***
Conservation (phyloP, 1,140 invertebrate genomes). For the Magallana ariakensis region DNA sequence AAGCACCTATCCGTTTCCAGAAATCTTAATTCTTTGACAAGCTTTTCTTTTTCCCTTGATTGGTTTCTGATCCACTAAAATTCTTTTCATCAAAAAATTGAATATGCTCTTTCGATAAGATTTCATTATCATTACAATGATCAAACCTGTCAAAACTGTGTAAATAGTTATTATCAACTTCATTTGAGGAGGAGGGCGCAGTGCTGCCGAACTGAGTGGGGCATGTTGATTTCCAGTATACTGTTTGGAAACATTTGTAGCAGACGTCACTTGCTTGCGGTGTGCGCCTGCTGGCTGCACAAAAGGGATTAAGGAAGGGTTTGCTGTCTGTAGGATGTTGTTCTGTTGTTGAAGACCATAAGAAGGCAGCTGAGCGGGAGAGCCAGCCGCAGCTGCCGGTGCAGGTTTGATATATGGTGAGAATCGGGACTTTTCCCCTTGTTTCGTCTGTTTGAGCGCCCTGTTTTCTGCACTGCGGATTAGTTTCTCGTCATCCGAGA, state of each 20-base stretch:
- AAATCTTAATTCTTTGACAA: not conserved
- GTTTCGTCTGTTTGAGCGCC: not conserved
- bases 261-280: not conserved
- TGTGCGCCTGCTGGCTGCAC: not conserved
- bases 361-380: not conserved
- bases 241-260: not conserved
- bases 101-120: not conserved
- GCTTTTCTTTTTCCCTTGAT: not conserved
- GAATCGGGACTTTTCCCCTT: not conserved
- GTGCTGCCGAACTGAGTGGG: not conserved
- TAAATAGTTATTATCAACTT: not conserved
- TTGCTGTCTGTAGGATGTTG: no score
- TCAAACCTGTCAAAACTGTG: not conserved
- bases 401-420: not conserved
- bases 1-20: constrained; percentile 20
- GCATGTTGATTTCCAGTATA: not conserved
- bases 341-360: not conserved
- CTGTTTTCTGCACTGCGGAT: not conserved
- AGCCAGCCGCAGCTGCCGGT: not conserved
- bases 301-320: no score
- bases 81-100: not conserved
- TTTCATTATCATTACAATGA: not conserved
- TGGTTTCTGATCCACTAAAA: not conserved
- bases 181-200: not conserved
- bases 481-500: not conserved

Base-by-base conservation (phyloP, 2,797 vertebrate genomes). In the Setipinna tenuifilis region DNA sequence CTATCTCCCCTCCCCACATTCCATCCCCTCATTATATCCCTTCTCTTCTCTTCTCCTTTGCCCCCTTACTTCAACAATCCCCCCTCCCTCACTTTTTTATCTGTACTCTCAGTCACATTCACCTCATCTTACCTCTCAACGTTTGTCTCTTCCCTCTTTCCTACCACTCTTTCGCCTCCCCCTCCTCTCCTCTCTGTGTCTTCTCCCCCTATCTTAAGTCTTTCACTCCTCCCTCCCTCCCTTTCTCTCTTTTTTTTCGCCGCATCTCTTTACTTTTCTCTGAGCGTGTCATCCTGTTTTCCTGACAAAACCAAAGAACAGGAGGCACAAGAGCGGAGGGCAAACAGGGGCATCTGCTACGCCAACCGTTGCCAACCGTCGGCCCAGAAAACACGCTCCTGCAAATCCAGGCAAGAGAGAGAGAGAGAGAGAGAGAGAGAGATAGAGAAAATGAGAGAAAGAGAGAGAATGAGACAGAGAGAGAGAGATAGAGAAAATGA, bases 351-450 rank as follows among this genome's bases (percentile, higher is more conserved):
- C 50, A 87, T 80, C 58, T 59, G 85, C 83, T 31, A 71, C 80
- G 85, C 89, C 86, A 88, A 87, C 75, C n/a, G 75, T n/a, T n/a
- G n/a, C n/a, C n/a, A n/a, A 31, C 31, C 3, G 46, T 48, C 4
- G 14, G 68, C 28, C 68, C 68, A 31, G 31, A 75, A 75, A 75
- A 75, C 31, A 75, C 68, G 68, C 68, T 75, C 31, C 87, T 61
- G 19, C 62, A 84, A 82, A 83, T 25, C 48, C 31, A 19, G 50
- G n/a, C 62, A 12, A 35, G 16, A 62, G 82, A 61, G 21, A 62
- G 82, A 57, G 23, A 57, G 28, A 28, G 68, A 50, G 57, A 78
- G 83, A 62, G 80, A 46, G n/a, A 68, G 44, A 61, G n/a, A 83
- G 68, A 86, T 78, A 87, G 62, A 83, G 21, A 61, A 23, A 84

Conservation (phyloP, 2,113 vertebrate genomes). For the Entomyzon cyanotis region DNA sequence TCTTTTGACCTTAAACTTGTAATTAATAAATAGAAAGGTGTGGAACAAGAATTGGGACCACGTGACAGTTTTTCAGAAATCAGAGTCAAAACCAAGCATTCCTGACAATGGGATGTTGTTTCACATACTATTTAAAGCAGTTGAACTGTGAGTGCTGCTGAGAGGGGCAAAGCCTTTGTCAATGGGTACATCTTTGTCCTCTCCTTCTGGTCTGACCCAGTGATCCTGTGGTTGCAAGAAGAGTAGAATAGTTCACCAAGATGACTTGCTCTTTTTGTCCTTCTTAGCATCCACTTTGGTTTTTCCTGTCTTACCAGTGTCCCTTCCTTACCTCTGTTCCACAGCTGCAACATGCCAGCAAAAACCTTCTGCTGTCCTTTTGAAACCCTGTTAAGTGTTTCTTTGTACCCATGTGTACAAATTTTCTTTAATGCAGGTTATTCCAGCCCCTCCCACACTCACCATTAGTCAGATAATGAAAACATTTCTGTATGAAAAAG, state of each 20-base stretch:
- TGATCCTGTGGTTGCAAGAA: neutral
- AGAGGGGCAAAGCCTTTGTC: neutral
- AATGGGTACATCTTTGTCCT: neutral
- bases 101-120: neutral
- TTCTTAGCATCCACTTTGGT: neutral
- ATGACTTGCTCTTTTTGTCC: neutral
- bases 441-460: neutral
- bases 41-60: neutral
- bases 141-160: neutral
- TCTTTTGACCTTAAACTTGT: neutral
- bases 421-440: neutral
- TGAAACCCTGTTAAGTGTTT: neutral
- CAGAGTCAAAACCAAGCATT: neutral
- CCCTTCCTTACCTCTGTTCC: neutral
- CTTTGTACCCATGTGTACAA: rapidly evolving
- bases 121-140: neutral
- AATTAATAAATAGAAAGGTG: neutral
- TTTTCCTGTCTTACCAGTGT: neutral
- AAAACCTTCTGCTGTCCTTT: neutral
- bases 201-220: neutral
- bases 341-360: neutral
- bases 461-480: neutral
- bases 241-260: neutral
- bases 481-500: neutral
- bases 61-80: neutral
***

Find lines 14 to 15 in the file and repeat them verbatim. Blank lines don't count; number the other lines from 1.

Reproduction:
- TCAAACCTGTCAAAACTGTG: not conserved
- bases 401-420: not conserved